RAF Coltishall: one year on

Exactly a year ago the Home Office threw the future of the former RAF Coltishall into turmoil, citing a pressing need for new places to house illegal immigrants.

Exactly a year ago the Home Office threw the future of the former RAF Coltishall into turmoil, citing a pressing need for new places to house illegal immigrants.

Since then paper has been shuffled and huge sums of money spent, but no final decision made. Ed Foss reports.

It has become a desolate eyesore, an uncomfortable embarrassment to those who served there.

Instead of rotting buildings, unkempt grass and fading glory, the former airbase at RAF Coltishall should by now have become a bustling, thriving part of the Norfolk economy, starting to provide jobs, millions of pounds of investment and a better future for the surrounding villages.

That would almost have certainly been the case if the Home Office had not interfered exactly a year ago today, stating they would take control of the base in case they needed to build an immigration removal centre on part of the site.

The shock eleventh hour intervention, described as “political panic” by North Norfolk MP Norman Lamb, was followed by repeated assurances that a final decision would be made quickly about the plan. Those promises have been broken repeatedly by the Home Office and its relevant arm, the Border and Immigration Agency (formerly known as the Immigration and Nationality Directorate or IND).

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The cacophony of disapproval about the delay has been widespread and included community leaders, politicians of all shades, a former station commander and the base's former station historian. And those are the ones who have spoken publicly. It is understood - and hardly a surprise - that the anger runs to the highest echelons of the RAF.

Yet, a year on, still nothing has happened.

Future potential plans for the site, such as a Gordon Brown's much-vaunted but nonetheless vague idea of an eco-town development, cannot get off the ground until the Home Office decision is made.

All of this has cost a lot of money. An exact figure is unclear, but as previously reported in the EDP the monthly cost of upkeep and security at the base while it lies empty is £50,000, which means £600,000 has been spent on this expense alone.

This figure is added to significantly by the loss in value of the decaying buildings.

Echoes of the former base at RAF West Raynham have become unavoidable, with the added irony that at Raynham some of the former homes have finally been sold on to the public after 12 years of dormancy.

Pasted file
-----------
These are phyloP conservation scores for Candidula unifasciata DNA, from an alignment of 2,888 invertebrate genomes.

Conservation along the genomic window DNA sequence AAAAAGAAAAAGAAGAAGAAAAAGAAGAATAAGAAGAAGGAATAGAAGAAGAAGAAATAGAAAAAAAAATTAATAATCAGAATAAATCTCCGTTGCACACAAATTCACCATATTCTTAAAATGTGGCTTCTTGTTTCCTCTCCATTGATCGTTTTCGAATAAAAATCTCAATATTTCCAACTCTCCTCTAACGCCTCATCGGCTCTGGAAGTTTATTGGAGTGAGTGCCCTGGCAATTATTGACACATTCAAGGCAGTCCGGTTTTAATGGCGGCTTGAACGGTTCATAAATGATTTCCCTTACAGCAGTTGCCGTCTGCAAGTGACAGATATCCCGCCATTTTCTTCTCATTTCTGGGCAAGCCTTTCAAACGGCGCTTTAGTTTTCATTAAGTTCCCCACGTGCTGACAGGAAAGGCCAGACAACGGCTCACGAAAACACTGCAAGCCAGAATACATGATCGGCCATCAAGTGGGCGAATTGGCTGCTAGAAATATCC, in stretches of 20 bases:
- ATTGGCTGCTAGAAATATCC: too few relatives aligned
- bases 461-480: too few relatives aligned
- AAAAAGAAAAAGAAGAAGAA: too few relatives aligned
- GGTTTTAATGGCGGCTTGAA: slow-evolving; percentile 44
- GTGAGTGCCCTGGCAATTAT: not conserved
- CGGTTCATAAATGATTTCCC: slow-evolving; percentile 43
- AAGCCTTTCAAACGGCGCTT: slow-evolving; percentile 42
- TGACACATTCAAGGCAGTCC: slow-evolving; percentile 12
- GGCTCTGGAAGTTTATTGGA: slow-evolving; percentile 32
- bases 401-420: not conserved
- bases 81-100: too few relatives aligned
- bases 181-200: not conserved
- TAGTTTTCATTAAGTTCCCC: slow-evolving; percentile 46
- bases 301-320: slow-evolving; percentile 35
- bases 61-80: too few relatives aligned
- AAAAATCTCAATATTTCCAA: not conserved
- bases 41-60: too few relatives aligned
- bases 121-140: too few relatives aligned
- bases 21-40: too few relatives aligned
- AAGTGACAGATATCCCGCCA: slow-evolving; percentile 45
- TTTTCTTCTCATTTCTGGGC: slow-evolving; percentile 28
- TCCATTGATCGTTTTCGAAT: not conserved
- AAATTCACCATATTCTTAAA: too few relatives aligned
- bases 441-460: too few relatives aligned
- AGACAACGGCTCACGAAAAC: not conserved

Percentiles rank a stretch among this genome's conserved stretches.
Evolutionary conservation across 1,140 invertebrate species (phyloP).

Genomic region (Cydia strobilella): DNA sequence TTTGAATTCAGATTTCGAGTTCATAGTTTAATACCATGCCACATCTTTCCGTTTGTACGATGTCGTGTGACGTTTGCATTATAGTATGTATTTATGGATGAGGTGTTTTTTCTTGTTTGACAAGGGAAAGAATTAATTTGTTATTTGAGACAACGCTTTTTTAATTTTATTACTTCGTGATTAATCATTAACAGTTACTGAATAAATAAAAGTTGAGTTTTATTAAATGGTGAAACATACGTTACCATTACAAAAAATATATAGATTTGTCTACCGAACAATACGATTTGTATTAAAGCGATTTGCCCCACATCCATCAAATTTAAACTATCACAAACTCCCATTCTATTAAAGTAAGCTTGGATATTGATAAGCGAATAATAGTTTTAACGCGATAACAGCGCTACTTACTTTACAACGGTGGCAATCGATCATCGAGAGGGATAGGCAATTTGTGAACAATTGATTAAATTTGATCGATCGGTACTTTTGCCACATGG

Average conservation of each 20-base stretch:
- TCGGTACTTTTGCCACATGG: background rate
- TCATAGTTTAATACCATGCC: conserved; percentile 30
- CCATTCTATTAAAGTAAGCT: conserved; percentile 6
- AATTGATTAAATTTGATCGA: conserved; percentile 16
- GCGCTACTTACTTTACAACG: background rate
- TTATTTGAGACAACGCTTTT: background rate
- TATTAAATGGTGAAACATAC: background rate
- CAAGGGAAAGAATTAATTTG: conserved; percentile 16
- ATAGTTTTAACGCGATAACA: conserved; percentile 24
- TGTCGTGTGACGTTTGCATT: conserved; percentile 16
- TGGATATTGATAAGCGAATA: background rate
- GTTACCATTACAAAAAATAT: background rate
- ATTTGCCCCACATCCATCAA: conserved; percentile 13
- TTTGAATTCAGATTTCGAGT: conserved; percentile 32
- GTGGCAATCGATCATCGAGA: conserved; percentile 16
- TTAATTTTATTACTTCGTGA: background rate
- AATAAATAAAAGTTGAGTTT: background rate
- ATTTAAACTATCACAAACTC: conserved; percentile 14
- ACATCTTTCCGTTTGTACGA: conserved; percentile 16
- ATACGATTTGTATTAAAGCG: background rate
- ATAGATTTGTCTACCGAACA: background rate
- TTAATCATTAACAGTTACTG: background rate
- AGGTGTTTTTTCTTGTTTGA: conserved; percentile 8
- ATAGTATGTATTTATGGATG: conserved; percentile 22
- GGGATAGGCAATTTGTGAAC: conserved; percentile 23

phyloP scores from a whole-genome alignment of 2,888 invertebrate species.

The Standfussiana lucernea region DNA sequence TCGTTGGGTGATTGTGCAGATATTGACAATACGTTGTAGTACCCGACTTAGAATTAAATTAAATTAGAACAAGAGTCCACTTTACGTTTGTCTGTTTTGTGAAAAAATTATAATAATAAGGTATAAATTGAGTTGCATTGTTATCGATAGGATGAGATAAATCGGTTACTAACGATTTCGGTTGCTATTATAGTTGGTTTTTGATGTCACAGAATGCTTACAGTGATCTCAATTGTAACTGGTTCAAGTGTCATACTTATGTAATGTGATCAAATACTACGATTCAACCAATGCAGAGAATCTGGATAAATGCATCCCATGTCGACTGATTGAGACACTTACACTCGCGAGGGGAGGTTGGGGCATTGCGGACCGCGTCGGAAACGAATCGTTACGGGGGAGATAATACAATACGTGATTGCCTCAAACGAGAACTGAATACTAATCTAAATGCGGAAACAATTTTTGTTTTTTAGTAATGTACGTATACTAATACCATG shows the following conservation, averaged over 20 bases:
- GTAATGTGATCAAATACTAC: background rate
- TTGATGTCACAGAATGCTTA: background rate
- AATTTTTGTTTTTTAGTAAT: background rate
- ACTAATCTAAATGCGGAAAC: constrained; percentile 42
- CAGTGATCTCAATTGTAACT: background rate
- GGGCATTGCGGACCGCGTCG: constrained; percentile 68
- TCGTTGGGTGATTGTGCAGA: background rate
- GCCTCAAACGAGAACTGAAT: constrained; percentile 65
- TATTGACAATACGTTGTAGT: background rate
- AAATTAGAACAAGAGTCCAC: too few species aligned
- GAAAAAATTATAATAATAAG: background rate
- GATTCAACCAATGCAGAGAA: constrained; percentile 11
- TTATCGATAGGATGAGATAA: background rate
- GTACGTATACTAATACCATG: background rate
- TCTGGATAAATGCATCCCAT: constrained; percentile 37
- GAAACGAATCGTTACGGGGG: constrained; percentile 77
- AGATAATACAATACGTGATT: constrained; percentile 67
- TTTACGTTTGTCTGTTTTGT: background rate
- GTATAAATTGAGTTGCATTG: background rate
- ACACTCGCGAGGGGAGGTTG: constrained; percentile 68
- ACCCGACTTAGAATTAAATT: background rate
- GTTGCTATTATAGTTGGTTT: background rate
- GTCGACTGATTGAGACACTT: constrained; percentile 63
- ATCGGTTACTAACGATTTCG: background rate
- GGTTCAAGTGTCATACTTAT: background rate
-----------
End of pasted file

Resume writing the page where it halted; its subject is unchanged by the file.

At the heart of the community hit by the impasse lie ordinary folk, many of whom have now lost faith in the pledges of a government department and, by extension, a government.

“People have become resigned to long term government incompetence,” said Andrew Hadley, who until the last few days was the man at the helm of the Londis store in Coltishall village.

“I feel, as do many others, that the base is going to go the way of West Raynham.

“I fear this is an anniversary that will continue to be marked every year for many years to come.

“There is real anger and the situation is made all the worse by the way the site now looks, overgrown with weeds and left to wrack and ruin, especially after it was closed with such professionalism by the RAF and with such a lot of money saved on their budget”.

Mid Norfolk MP Keith Simpson said last night: “Did I ever believe we would be a year on with no decision? Absolutely not.

“A year ago I attended a meeting with the then IND and was told they intended to make the decision either before or straight after Christmas.

“Instead the decision has been continuously kicked into the long grass. Sadly I have no confidence left in the process.”

Mr Lamb said it was hard to be optimistic when the Home Office was “riddled with overwhelming incompetence”.

“I have no confidence at all in this shambolic crowd. We are left in the dark and completely stymied.”

A Border and Immigration Agency spokesman said last night: “The conversion of the former RAF Coltishall site into a removal centre for illegal immigrants is one of several options we are considering to increase detention space.”

The spokesman refused to be drawn on deadlines or the question of cost.

From the perspective of an office in the heart of London, the base at former RAF Coltishall is a speck on the map, made up of rough grassland, bitumen and a few apparently unimportant buildings. One would hope the Whitehall mandarins might attempt to understand the economic and emotional importance attached to this speck by people in Norfolk, but given their recent behaviour it seems unlikely.

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